West Coast Earthquakes (1 Viewer)

bjdeming

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Nothing major, just a swarm about 270 miles due west of me, on the ever-active submarine Blanco Fracture Zone. It's reportedly not related to the Cascadia subduction zone megathrust quake threat (about 40% chance in the next 50 years for that, experts report). No tsunami threat, either.

Just thought it might be handy to have a thread for this in case the Hayward or some other fault breaks loose.

I've been out here 7-1/2 years and only felt a fleeting little quiver from an active site northwest of Eugene (I was in Eugene then). It zoomed through so quickly no one realized what had happened! May all our quakes be so harmless and minor.
 
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TH2002

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There was a small earthquake (3.6 Mw) centered about 7 S Lytle Creek which is not far from where I live. Nothing huge obviously but of note is that it happened at about 2 in the morning and I woke up a few seconds before the (most intense?) shaking started.
 

bjdeming

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Oops:

Three loud sonic booms that shook buildings and people along the central Oregon coast Tuesday afternoon was caused by a mistake by an Oregon Air National Guard pilot during training exercises, a military spokesman said Wednesday.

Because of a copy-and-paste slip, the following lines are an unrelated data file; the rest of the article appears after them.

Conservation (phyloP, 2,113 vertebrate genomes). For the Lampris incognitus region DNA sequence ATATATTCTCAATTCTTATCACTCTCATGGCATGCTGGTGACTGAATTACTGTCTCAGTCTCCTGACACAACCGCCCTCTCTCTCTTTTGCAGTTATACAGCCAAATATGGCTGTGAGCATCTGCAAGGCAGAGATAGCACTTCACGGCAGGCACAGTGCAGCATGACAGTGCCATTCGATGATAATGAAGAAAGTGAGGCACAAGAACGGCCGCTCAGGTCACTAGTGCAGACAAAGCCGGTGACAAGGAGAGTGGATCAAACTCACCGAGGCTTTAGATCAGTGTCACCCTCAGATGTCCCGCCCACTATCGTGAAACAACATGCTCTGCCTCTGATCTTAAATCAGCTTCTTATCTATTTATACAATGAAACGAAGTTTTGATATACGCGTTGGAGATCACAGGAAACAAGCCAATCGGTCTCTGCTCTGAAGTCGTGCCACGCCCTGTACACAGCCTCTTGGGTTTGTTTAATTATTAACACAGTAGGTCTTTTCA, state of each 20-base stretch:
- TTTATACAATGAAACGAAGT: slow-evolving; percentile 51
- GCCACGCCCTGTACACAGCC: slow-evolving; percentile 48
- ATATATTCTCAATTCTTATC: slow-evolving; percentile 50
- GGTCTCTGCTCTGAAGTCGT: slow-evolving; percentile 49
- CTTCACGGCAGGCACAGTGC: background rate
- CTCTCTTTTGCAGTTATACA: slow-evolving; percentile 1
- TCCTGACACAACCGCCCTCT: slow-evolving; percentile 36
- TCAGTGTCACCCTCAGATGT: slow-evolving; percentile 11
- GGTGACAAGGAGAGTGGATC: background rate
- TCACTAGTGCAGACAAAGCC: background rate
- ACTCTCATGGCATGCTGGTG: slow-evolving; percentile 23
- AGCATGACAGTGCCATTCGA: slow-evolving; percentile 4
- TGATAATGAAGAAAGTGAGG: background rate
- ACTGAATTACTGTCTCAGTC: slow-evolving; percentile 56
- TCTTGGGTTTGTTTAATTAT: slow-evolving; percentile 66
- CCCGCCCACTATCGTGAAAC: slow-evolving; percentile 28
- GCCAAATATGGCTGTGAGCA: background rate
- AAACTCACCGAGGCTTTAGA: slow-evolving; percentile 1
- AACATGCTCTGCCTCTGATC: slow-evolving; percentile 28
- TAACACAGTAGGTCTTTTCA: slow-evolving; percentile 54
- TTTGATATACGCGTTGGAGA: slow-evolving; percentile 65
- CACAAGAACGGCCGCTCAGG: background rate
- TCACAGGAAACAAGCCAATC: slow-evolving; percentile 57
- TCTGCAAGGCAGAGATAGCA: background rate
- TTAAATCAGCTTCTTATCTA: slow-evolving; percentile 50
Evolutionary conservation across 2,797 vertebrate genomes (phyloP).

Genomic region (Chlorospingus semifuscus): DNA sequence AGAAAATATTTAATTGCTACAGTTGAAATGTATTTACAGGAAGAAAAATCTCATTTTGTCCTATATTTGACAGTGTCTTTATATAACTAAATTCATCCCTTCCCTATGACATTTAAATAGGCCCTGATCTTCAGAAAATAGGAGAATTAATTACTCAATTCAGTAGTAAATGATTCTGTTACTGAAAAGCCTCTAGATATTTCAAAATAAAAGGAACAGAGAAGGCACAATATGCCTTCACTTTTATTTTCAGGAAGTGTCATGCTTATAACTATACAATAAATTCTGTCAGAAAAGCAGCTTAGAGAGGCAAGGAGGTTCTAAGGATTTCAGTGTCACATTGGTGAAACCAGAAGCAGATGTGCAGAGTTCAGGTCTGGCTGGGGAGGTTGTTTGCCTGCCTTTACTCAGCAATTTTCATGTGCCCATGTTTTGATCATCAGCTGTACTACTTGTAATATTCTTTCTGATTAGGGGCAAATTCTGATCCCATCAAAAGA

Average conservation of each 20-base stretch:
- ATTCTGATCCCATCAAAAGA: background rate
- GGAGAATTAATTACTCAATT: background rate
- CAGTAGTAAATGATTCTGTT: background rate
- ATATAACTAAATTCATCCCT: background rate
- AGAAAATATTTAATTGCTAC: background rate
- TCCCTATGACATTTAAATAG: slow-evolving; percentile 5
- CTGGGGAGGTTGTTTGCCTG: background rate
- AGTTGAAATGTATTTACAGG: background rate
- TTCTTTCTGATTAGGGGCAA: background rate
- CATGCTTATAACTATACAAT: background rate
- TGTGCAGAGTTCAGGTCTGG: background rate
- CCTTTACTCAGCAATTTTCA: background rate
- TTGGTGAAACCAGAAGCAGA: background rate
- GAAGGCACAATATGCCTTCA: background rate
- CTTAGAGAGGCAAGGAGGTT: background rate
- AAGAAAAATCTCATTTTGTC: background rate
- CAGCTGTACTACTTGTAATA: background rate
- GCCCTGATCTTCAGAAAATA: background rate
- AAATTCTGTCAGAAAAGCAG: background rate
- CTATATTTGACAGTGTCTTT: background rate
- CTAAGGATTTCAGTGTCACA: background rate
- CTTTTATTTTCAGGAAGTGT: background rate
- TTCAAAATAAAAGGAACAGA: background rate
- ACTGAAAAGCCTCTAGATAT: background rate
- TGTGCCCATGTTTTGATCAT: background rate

Some authoritative person from the USGS, PNSN, or a university should take this opportunity for outreach and explain to the public the basic difference between a subduction zone (Cascadia):


And a transform fault (Blanco here; Mendocino and San Andreas offshore and in California, respectively):


Both are capable of intense damaging quakes, but they are two entirely different plate tectonics structures.

It would really cut down on public anxiety, if people understood this better.

The PNSN did note on their website (their emphasis):

The slip on these earthquakes are unlikely to have caused significant changes in stress along the Cascadia Subduction Zone 200 km closer to shore, which in the past has produced M9 earthquakes as recently as January 26, 1700.

Feeding off something mentioned in that second video, the Salton Sea area had a swarm earlier this year.
 
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bjdeming

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Speaking of the Mendocino fault zone...an M6.2:

The location and faulting mechanism indicate that the earthquake likely occurred on or near the east-west trending Mendocino fracture zone that demarks the plate boundary between the Pacific plate and southern Juan de Fuca plate (alternatively termed the Gorda plate).

The earthquake was located in the vicinity of the Mendocino triple junction – the region where the Pacific, North America, and Juan de Fuca plates meet.

The faulting mechanism of the December 20 earthquake is most consistent with the earthquake having occurred between the Juan de Fuca/Gorda and Pacific plates, as opposed to on the San Andreas fault (the boundary between the North America and Pacific plates) or on the Cascadia subduction zone interface (the boundary between the North America and Juan de Fuca plates)...

-- USGS


There was some damage but no deaths reported.

Aftershock forecast lists less than 1% chance of anything stronger here.

That Mendocino fault zone is really complex because it's also a triple junction. It might even shut down the Cascade volcanoes in the distant future (hopefully not before I get to see a small, pretty, nondamaging red-lava flow!).

Blanco is carrying on, too.

This is all just business as normal for transform faults, I think.
 

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